But many of the behavioural phenomena described here are extremely widespread. Shettleworth says that data on time interval judgements are “suggestive of pretty wide phylogenetic generality among vertebrates” (p 355), and Weber’s Law, habituation, and anticipatory response shifts along the lines of Pavlovian conditioning can be found in just about every species studied from C. elegans which has only 302 neurons to the chimpanzee which although lacking human cognitive modules appears to anatomists to have a brain which is remarkably like ours, though a third the size.3 Shettleworth generously concludes that behavioral ecologists interested in Optimal Foraging Theory would have had to invent the Skinner box if he hadn’t done so first. There thus remains scope for general theories about the biological origin and neural mechanisms of what Davey5 has called “global adaptations” as well as continuing behavioural explorations of the natural history of cognitive diversity.

Previous attempts to resolve the tension between evidence for some forms of species-general learning mechanisms, and the undoubted primacy in animal behavior of what Shettleworth calls “evolved predispositions” include the book by Gallistel4, which is frequently referenced, as well as that by Davey.5

Shettleworth’s text is encyclopaedic in scope, measured in its opinions, and written in a more accessible style than either of these predecessors. Its range, recency and reasoned advocacy should be widely welcomed. Zoologists and psychologist will learn more about each other’s literatures by reading it. In summing up Shettleworth returns to the theme of modularity. The book undoubtedly succeeds in demonstrating the variety of adaptively specialized cognitive modules that are available for study in the natural world and it is arguable that animal cognition is if anything even more modular than human information processing6, but that does not preclude, especially in the vertebrate brain, rich interactions between modules, and a wealth of possible permutations of module taxonomy. It is likely that in the near future an interdisciplinary account of animal cognition will need to incorporate results from neuroscience and molecular genetics. Although these disciplines are only occasionally alluded to here practitioners of them will find this a useful compendium of behaviors they may wish to get their teeth into. The primary audience for the book is however the students on courses in comparative cognition to whom it is dedicated.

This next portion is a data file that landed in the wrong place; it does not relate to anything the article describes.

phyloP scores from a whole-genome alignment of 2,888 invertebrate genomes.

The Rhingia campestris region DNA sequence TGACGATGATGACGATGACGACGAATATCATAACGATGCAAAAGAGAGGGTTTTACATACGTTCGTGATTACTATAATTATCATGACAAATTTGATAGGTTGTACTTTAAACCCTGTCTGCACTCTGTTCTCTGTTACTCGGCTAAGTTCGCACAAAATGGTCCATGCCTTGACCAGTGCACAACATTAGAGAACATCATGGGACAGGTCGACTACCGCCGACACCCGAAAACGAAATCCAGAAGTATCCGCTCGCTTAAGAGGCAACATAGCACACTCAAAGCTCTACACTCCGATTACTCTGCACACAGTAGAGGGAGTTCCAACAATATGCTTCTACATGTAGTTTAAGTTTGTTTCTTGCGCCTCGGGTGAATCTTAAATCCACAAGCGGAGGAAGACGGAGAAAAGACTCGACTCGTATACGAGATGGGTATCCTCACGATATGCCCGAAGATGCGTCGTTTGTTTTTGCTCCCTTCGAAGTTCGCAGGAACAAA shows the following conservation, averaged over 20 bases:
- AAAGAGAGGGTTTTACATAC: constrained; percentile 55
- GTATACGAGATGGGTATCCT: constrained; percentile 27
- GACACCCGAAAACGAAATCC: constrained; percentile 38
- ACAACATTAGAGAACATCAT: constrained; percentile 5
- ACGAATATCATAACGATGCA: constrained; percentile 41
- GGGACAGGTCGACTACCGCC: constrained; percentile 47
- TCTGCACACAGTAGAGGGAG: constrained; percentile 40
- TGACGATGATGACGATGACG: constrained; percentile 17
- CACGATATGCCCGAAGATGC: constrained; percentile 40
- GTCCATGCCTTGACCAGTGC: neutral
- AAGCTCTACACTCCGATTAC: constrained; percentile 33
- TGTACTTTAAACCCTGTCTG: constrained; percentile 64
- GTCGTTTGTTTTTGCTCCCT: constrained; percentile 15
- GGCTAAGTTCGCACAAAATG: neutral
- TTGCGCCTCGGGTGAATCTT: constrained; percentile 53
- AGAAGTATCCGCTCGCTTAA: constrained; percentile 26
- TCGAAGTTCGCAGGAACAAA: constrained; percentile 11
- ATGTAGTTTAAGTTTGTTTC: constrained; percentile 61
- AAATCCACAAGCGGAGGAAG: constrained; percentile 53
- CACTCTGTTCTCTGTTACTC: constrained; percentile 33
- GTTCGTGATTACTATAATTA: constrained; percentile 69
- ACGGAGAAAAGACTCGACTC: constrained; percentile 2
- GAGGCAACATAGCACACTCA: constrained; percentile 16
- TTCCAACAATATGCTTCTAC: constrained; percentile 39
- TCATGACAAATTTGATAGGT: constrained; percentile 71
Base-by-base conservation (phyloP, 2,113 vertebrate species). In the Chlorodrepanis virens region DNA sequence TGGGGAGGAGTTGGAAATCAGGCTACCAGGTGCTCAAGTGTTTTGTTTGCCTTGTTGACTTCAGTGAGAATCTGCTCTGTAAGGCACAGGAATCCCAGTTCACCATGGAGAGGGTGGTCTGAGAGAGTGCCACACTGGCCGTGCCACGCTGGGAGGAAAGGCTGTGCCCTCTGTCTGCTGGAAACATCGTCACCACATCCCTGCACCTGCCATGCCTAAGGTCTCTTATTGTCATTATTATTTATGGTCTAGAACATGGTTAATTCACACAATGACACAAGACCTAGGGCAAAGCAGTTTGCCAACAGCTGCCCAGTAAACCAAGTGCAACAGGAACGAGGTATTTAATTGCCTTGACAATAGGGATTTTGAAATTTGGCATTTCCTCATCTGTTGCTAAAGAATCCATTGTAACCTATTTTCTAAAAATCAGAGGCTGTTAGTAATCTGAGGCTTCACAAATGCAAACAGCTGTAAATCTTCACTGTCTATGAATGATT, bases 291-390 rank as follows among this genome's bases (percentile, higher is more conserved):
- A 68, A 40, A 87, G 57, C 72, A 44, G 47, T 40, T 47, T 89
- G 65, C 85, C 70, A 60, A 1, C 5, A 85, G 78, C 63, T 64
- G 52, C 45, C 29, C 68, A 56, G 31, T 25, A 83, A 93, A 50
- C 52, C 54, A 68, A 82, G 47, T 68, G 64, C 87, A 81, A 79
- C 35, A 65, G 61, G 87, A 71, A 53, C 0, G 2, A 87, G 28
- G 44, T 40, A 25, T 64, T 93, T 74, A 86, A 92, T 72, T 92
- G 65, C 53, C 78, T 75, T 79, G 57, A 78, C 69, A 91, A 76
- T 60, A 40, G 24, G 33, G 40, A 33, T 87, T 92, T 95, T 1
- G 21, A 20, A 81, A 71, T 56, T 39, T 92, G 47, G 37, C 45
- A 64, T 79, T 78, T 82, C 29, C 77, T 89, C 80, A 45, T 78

References

1. Shettleworth, S.J. and Krebs, J.R. (1982) How marsh tits find their hoards: the roles of site preference and spatial memory J. Exp. Psychol.: Anim. Behav. Process, 8, 354-75

2. Griffiths, D., Dickinson, A. and Clayton, N. (1999) Episodic memory: what can animals remember about their past? Trends Cognit. Sci. 3, 74-80

3. Semendeferi, K, Damasio, H and Frank, R (1997) The evolution of the frontal lobes: a volumetric analysis based on three-dimensional reconstructions of magnetic resonance scans of human and ape brains J. Human Evol. 32, No.4, Pp.375- 388

4. Gallistel, C.R. (1990) The Organization of Learning, MIT Press

5. Davey. G. (1989) Ecological Learning Theory, Routledge

6. Coltheart M. (1999) Modularity and cognition Trends Cognit. Sci. 3, 115-120


Stephen F. Walker (Current home page)